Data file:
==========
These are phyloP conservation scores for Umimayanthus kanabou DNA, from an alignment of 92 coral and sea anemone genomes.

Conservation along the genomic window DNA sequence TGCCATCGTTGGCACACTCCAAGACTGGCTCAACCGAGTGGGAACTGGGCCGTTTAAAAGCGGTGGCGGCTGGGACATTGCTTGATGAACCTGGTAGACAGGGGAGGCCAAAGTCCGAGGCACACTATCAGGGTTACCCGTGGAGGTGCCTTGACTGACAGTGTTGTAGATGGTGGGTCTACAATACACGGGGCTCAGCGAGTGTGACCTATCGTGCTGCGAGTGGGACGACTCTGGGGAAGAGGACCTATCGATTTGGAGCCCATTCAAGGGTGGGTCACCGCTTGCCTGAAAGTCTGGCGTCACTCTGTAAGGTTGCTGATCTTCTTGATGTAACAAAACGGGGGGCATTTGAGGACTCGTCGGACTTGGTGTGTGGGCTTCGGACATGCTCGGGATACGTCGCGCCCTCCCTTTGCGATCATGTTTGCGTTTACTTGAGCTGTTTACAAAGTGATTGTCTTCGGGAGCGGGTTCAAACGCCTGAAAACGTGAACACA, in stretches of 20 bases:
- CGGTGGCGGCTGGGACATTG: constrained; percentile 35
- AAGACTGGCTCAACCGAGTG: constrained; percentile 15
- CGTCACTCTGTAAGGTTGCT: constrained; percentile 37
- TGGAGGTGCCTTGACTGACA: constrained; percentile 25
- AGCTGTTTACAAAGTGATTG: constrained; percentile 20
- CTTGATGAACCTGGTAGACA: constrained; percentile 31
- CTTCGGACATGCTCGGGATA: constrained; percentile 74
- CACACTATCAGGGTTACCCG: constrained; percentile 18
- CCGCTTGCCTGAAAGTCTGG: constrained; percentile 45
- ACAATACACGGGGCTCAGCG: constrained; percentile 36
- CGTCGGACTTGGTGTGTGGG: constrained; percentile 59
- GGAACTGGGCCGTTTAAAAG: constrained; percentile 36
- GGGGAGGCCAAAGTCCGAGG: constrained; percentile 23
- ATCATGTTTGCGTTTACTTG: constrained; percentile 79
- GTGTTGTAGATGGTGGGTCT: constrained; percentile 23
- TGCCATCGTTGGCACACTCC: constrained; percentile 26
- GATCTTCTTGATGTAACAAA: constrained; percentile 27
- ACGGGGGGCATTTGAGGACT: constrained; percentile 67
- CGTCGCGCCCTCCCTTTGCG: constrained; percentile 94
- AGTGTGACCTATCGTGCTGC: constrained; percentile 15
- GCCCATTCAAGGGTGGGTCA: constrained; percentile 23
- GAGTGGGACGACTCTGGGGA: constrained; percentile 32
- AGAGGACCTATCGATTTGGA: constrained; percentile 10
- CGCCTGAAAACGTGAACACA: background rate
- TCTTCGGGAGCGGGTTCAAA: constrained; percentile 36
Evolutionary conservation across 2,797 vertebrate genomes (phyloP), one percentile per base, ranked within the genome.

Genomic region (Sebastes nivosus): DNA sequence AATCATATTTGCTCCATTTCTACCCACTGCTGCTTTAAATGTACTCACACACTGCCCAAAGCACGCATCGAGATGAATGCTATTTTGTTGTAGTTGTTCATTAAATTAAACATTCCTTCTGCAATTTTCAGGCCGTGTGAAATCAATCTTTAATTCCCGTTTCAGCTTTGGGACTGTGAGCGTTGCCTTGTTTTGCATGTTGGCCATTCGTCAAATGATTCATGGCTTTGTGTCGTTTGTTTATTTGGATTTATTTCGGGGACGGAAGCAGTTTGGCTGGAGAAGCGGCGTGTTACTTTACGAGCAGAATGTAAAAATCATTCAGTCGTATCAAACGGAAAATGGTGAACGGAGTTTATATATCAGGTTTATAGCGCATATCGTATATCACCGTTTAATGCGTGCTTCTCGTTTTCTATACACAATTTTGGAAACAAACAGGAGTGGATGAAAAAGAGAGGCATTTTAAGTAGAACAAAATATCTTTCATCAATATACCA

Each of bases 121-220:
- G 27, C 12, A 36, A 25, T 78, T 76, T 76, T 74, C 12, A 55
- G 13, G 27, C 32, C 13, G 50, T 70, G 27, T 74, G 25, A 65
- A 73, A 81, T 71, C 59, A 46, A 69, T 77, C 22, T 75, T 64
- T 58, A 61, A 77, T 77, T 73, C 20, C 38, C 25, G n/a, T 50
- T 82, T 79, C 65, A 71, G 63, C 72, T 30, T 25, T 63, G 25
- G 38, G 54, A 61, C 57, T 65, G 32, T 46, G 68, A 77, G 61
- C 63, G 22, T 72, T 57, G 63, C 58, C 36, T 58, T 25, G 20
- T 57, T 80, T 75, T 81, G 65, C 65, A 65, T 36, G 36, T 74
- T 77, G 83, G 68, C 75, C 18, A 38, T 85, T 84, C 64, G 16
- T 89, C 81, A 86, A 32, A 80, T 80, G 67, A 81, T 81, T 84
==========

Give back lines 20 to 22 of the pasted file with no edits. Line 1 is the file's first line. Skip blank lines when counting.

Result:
- ACGGGGGGCATTTGAGGACT: constrained; percentile 67
- CGTCGCGCCCTCCCTTTGCG: constrained; percentile 94
- AGTGTGACCTATCGTGCTGC: constrained; percentile 15